What do you get when you combine leftover black eyed peas from New Year’s Day with the remains of spaghetti sauce prepared with ground turkey and chunky vegetables? Just by adding some pasta with more water with an array of spices along with a bay leaf, you can concoct a delicious hearty soup, comparable to pasta fragioli or hearty vegetarian chili. Recently I made such a pot of vegetable soup, and it hit the spot and warmed my soul. The falling temperatures of the first days of New Year remind us that January is “Soup Month,” a most appropriate designation.
Considered one of the first “fast foods,” soup was sold by the ancient Greeks in the streets, using peas, beans and lentils as main ingredients, according to Gone-ta-Pott. Before there was soup, there was broth, which people used to pour over a piece of bread in a bowl. That bread was known as “sop,” from which the word soup is derived.
In the Middle East, “the sop”—had special significance, in that “to give sop,” is a gesture of respect and honor. Such a tradition is especially revealing when Jesus Christ offers “the sop” to Judas, who betrayed him.
When asking about soup preferences, an informal survey among co-workers and acquaintances revealed four places where one can find really "good soup” in the greater Columbus area.
One of the most popular places offering a variety of hearty soups is Panera Bread Company. Local college students across Columbus Metro area enjoy the French Onion, Broccoli Cheddar and other special daily selections which are served with freshly-baked bread or in a bread bowl upon request.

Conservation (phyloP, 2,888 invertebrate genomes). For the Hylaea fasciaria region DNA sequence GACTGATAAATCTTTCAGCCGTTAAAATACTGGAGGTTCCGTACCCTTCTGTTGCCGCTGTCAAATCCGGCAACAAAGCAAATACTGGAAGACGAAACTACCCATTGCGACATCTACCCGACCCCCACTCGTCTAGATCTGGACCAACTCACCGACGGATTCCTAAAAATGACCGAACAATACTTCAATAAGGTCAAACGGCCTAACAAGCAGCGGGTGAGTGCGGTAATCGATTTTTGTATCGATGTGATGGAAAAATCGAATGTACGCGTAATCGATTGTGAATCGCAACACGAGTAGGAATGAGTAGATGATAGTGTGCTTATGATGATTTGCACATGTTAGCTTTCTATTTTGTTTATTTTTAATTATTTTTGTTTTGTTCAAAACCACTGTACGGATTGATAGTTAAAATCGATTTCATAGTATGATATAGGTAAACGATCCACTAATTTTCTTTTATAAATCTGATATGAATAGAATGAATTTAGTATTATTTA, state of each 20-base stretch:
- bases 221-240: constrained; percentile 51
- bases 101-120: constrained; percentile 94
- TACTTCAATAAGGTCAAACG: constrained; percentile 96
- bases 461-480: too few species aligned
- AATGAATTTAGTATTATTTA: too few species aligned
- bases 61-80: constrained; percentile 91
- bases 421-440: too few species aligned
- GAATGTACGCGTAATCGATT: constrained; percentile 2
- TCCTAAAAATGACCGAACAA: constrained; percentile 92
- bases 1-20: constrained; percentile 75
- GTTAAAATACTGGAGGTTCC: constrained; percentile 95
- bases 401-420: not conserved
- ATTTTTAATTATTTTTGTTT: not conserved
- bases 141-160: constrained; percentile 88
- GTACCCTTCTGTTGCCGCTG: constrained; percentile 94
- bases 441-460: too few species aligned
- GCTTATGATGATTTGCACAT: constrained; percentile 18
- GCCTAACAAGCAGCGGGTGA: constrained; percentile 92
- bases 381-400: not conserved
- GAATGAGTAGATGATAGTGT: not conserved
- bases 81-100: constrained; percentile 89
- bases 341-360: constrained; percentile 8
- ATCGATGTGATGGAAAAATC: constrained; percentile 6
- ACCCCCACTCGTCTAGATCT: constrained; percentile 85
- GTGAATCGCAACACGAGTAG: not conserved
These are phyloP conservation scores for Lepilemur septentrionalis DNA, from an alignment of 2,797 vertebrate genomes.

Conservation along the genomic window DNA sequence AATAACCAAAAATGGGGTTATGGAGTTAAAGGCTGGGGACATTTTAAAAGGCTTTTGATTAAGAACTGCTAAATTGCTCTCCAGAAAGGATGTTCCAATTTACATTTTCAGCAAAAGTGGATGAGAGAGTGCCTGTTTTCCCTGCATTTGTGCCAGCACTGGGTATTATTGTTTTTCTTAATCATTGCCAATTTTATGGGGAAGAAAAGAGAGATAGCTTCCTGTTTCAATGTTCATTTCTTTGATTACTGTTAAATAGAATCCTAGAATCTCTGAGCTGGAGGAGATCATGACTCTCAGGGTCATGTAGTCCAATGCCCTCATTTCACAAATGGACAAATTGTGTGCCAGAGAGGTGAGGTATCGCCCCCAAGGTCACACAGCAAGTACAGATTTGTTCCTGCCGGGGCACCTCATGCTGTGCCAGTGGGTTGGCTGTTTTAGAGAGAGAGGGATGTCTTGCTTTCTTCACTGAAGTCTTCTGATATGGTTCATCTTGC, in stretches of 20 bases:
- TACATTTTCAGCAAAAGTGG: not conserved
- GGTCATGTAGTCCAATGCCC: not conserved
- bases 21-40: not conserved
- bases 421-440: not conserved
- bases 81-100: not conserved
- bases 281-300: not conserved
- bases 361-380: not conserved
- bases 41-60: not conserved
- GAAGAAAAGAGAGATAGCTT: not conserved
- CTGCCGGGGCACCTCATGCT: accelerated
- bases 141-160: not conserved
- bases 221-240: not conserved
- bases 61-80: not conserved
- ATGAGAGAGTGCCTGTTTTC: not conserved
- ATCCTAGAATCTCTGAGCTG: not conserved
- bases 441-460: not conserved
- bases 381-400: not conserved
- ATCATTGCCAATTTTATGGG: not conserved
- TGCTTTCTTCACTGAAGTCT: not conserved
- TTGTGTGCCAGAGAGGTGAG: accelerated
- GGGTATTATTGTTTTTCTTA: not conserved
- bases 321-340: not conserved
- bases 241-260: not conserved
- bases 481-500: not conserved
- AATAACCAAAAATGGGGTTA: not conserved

Another restaurant offering different soups every day of the week is Così. Among the signature Così soups are tomato basil Aurora, and Pollo e Pasta, chicken with Mediterrean vegetables & cous cous pasta, along with the new steak and cranberry chili, all of which are served with flatbread.
A third place where you can find highly recommended soup are local delicatessens, such as Katzinger’s in German Village which boasts of “homemade” chicken broth, served with noodles and homemade matzo balls, as well as “Seth’s Soup of the Day.” Accompanying the soups are the signature deli sandwiches described as “big” and “huge.”
4) Your own kitchen
The final place that serves what some describe as “the best soup in town” is your own kitchen. So many of those with whom I talked described the best home-made soup as coming from their own kitchens. With the advent of slow cookers and other devices, you find many individuals offering their own recipes for a wide range of soups from beef and chicken to strictly vegetarian soups and stews and chilis and chowders. As one who loves to cook, I know full well that soup is a hearty meal to make and to serve.
While soups as hearty meals are warm and satisfying to the body, what about food that is satisfying to the soul as well. The place where you can find sustenance for the soul is in the Word of God. Job recognizes the value of the Scriptures and comments, “I have esteemed your Word more than my necessary food.” The Psalmist offers this invitation: “Oh, taste and see, that the Lord is good.” Just like Campbell Soup, those who taste the goodness of God, say with satisfaction. . . “m-m-m good!”
For an array of delectable soup recipes and more, check out Examiner.com's Winter Cookbook.